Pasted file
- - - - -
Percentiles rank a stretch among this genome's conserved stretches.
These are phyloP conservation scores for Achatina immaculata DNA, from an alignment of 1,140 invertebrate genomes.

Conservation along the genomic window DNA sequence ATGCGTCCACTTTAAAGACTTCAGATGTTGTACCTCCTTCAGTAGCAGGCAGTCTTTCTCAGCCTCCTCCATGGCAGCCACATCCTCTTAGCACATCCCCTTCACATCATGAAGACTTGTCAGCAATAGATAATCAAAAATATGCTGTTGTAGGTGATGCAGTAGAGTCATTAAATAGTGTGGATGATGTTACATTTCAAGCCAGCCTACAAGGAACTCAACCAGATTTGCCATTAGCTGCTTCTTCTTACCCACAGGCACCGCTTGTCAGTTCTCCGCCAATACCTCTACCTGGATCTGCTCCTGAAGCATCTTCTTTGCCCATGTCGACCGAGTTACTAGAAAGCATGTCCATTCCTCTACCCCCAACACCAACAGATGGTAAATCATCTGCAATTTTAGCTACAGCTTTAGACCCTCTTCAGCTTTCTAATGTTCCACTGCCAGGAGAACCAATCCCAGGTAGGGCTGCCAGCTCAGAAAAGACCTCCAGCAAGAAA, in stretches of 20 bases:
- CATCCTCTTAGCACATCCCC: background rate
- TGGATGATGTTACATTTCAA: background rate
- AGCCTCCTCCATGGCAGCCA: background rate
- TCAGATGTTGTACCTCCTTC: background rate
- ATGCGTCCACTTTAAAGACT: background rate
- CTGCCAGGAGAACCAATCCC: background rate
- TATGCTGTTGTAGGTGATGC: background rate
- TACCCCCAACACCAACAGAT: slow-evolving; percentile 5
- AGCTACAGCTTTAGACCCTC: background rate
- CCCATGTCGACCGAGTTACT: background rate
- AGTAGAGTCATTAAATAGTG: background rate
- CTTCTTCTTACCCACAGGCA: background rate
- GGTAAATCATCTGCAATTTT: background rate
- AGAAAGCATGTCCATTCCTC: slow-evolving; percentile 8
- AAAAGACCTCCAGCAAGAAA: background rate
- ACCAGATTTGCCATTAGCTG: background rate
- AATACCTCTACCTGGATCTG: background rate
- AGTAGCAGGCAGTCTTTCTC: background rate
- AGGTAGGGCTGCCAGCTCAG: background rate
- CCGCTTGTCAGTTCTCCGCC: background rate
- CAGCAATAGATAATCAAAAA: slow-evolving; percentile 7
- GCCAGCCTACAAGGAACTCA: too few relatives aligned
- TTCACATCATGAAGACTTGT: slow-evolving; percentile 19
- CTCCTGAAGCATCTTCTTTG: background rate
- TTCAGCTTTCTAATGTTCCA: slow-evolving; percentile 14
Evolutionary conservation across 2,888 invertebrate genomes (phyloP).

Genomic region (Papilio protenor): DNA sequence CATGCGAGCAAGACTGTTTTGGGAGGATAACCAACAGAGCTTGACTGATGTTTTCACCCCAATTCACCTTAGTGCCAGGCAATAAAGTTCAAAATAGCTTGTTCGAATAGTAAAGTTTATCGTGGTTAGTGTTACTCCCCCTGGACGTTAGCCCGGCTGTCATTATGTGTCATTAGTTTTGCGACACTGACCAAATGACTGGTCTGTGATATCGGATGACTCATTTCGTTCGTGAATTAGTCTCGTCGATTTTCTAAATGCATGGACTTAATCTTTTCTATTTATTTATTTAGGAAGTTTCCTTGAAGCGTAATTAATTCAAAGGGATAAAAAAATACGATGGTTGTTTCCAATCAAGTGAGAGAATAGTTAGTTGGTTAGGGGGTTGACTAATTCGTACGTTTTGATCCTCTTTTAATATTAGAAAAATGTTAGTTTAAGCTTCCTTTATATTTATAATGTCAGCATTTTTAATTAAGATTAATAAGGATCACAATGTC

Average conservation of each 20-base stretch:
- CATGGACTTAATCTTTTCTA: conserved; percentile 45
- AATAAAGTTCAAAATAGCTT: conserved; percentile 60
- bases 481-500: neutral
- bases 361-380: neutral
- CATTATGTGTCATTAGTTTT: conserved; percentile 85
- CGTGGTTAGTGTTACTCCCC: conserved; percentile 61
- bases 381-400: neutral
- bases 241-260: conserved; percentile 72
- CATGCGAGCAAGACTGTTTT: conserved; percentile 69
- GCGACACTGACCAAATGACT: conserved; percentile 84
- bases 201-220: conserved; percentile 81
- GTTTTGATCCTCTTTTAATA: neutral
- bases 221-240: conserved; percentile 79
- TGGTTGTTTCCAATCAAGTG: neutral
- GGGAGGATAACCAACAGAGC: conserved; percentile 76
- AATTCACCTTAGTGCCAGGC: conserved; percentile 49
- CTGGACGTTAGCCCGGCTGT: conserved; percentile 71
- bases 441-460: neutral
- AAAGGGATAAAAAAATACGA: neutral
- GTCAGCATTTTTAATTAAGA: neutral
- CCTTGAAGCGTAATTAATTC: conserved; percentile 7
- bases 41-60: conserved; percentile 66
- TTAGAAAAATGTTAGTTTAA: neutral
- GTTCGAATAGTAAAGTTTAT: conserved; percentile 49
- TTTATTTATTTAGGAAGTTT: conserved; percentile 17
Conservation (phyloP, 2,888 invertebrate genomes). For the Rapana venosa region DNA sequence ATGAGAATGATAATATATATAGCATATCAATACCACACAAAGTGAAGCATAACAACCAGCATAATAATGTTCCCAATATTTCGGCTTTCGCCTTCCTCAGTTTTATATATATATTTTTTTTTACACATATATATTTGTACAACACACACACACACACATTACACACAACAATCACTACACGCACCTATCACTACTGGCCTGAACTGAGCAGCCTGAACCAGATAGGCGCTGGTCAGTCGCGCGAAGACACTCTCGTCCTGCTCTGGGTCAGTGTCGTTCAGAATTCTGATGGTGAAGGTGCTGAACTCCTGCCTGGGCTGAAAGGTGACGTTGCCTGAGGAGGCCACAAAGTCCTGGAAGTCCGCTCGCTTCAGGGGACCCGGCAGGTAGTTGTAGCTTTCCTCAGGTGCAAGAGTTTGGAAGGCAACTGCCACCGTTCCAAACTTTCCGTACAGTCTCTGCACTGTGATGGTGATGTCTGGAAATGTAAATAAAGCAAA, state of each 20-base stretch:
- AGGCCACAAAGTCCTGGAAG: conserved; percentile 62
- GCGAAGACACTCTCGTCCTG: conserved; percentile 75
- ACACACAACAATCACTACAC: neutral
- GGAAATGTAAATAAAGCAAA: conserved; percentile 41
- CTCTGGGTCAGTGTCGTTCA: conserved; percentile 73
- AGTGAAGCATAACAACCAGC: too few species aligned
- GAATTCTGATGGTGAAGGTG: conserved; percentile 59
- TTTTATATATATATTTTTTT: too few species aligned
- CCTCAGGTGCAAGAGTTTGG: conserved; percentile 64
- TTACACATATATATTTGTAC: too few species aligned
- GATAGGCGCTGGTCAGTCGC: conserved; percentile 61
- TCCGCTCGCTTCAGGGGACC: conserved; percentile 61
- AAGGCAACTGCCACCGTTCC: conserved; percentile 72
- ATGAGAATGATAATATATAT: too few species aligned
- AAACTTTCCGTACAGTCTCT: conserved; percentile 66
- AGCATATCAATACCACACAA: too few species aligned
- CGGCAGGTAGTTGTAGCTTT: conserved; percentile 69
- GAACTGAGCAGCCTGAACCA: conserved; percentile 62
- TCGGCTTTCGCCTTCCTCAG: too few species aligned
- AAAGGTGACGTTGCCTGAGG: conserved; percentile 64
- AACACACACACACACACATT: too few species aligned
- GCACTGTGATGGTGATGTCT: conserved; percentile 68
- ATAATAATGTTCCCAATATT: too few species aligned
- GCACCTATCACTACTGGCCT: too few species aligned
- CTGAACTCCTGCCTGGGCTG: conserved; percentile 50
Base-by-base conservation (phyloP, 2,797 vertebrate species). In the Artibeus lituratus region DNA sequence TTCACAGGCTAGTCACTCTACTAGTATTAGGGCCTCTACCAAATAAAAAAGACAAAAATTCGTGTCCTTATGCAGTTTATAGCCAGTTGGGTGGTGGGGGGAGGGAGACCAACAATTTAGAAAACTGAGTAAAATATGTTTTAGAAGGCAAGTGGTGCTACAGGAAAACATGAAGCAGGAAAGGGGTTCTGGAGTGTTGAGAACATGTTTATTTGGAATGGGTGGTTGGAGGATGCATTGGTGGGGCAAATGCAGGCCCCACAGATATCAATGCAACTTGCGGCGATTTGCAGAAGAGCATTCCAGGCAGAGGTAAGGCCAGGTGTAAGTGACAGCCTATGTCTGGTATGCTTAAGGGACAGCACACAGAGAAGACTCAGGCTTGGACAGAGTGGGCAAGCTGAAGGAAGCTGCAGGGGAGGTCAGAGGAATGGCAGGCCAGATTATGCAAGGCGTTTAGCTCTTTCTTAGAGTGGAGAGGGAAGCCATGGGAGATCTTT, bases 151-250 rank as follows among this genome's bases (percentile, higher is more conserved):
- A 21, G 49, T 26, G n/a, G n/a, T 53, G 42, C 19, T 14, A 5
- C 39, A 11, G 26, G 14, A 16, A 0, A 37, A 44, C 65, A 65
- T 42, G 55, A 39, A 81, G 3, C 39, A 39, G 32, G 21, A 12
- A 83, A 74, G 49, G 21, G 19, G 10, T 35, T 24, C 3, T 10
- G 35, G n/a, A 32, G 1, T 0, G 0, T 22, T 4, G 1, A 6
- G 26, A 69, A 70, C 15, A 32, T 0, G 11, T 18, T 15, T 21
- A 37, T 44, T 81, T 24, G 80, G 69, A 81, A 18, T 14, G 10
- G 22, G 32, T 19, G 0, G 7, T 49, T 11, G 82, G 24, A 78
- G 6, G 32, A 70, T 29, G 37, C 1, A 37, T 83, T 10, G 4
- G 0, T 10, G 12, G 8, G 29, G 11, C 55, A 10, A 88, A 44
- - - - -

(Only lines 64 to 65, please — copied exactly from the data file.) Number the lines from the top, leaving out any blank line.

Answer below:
- GAATTCTGATGGTGAAGGTG: conserved; percentile 59
- TTTTATATATATATTTTTTT: too few species aligned